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Like Giulietta Guicciardi, Therese Malfatti was a pupil of Beethoven's, and - as with Giulietta - he fell in love with her and decided to propose marriage to her. His plans came to naught, probably because of an extremely embarrassing incident.
In the spring of 1810 he was invited to the Malfatti household in the Kärntnerstrasse for a soirée being thrown by Therese's father for all the family's friends and business acquaintances.
Beethoven had composed a short piano piece - Bagatelle WoO 59 - for Therese. His plan seems to have been to play it for her in front of the guests and propose marriage to her.
According to Gleichenstein in a letter home to his parents in Freiburg, Signore Malfatti served an exceedingly strong punch at the soirée - and Beethoven drank huge quantities of it.
So drunk was he that he was unable to play the piece, and in no condition to propose anything to anyone. It seems that Therese made him instead write her name on the title page.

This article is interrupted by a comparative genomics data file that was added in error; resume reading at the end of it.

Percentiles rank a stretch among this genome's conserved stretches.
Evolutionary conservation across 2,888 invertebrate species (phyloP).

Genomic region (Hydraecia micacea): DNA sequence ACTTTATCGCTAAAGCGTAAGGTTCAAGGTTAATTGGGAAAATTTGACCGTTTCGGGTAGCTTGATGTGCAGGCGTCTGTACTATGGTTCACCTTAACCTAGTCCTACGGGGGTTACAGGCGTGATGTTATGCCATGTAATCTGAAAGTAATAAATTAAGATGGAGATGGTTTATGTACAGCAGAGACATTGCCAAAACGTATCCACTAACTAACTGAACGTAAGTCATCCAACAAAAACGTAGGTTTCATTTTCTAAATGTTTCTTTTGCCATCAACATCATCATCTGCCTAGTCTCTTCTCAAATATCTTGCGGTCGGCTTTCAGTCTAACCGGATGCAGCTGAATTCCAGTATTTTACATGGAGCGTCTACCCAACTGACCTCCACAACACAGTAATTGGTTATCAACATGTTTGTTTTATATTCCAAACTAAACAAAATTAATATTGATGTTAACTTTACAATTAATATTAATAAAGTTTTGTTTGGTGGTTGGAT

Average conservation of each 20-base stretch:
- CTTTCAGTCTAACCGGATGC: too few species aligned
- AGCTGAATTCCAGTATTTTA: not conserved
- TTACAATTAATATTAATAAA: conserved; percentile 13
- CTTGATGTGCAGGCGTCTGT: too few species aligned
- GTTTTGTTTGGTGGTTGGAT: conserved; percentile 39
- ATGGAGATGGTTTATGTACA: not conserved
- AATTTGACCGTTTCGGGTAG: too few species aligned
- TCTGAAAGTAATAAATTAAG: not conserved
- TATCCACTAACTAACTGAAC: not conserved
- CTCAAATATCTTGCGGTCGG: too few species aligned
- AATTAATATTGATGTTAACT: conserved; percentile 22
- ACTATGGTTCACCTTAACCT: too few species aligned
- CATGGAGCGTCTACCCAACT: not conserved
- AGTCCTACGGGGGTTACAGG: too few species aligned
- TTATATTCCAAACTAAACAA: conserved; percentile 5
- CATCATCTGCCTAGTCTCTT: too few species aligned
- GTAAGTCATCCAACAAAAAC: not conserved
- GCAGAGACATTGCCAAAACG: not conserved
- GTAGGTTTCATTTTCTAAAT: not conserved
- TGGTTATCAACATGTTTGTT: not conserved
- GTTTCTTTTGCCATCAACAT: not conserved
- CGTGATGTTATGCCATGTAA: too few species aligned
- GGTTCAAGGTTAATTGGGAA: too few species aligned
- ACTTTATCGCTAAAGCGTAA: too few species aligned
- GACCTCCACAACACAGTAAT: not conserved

He wrote, in almost illegible writing, "Für Therese".
On her death, the original manuscript was found in her effects. It was taken to a music publisher, who immediately recognised the notiation as being in Beethoven's hand and decided to publish it posthumously
He published it under the title Bagatelle, but apparently misread the dedication.
"Für Elise" appeared on the top of the title page, and the piece - quite possibly the most famous piano music Beethoven ever composed, probably because practically anyone can play it - has been known by that name ever since.
In 1816 Therese married a Hungarian count, Johann Wilhelm von Drosdick. He was born in 1771; the date of his death is not known, but it was after Therese's in 1851.